Anyone got a spare $3.50? That's all it cost in those days to see the triple bill of Paul Jones (formerly of Manfred Mann - famous for singing 'Do Wah Diddy Diddy Dum Diddy Doo'), the Small Faces and the headliners, The Who. I'd be amazed if a similar bill in today's environment managed to cost under $250 per ticket. Still, gotta love those 1968 prices. In case you're wondering, I found the ad in an old issue of Go-Set. That was one Big Show that lived up to it's billing.
The Who in Adelaide always reminds me of one of my all time favorite rock and roll stories. Back in the day (1992-1993 to be exact) I used to present a show about rock music on ABC Radio 5AN on a Thursday night. I was limited in what I was allowed to play (this was the ABC after all) but seeing how I went to air from 9:30 to 10:00pm I got away with more than I should have. I managed to do specials on Kiss, Led Zeppelin, The Beatles (one of my all time favs as I got to play a pile of Beatles bootleg demo recordings years before the Anthology series) and, eventually, The Who. I got to play a pile of odd tunes, the more obscure the better, and I got to interview a lot of people and hear a lot of the classic rock 'n roll stories that Adelaide is famous for (example: what well known singer from one of Australia's biggest '60s/'70s bands was a major dealer in dope in the early to mid '70s in Adelaide whilst working as a record company rep? Ummmmmm...) In the process of The Who programme a guy phoned in and told one of those classic Adelaide rock stories.
The guy and his then girlfriend went to see the late concert (there were two - a matinee and an evening show). By all accounts the concert went off great. Paul Jones was fine form, the Small Faces went over a treat and The Who, well they were The Who at that stage, with Keith Moon and Pete Townsend in full flight. The show was going along just nicely, the guy and his girl were having a great time bopping along and then the last song, I think it was My Generation, came to an end and Moon started demolishing his drum kit, as was his wont. Townsend threw his guitar up in the air, caught it and started to smash the living suitcase out of it on the side of the stage, resulting in a semi-broken guitar, the neck of which he grabbed and spun around. At that point the neck said 'Goodbye' to the body and the body went spinning off into the audience and struck the girl full in the face knocking her out cold.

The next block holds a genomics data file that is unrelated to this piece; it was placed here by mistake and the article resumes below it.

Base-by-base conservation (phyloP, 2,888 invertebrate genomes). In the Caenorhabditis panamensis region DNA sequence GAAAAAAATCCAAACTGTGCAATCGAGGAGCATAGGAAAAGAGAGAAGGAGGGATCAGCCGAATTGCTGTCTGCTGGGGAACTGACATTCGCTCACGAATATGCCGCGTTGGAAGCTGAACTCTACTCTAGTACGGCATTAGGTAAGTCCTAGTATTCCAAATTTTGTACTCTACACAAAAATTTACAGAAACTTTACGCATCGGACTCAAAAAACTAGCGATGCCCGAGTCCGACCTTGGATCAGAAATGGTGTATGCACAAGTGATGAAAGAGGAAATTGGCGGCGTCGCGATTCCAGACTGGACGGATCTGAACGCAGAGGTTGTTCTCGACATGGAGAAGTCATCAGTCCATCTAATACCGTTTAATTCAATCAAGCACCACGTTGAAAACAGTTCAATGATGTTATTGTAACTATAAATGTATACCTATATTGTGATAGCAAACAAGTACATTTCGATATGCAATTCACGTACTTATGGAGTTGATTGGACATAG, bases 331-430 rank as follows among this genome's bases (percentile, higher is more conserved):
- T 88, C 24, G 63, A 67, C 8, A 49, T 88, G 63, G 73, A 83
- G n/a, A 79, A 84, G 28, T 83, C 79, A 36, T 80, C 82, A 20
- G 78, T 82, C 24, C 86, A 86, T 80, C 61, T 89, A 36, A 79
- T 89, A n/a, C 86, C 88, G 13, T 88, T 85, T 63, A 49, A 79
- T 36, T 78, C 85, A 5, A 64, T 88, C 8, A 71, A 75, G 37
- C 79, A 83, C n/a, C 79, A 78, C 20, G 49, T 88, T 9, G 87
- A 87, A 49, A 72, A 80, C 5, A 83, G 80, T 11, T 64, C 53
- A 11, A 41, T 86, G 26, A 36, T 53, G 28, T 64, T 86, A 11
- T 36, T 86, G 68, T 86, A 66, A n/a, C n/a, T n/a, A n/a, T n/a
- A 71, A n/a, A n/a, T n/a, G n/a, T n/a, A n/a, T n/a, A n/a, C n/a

On stage Townsend stopped dead and looked over at Roger Daltrey and both stared into the crowd at the unconscious girl with stunned looks on their faces. All of the band ran off and minders started coming into the crowd. At which point the guy looked down at the girl and wondered what should he do? Should he nurse her back to life or grab the guitar and make a bolt for it? After she'd not know that he bolted, she was in a deep sleep. And that guitar, well, it wasn't just a guitar, it was Pete Townsend's guitar. A worthy prize indeed.
Decisions, decisions. All the options ran through his mind, but being the nice guy he was he knelt down and cradled his girls head on his leg and allowed someone else to flee with the Rickenbacker, with the security in hot pursuit. Then the minders picked the girl up and took them both backstage where she was brought round with the help of some smelling salts. A voice behind him said, "'Ere mate, she owlright?" He turned to find himself standing nose to beak with Townsend, with Daltrey behind him and a giggling Moon. Reassured that she was Daltrey, Townsend and Moon all had a huddle (I presume that Entwhistle was off already getting pissed somewhere) and presented the guy with a drum head signed by Paul Jones, the Small Faces and The Who, a set of Moon's drum sticks (splintered, hence used) and the recovered guitar body, also signed by The Who. He could have all of that only if he didn't sue the band for damages.
He took it - you'd have to be a right bloody dickhead not to. He ended up marrying the girl, despite her crooked nose, and they lived happily ever after, with the booty all professionally framed and on the wall. He'd phoned in to ask it's worth so I gave him the only honest answer I could.
"With that story? Priceless mate, absolutely bloody priceless." That's rock and roll!!! Pity that kind of stuff doesn't happen anymore and who cares if it didn't actually happen, as some people have suggested since (methinks a case of jealousy). It does give my heart a certain sense of joy to know that it probably did.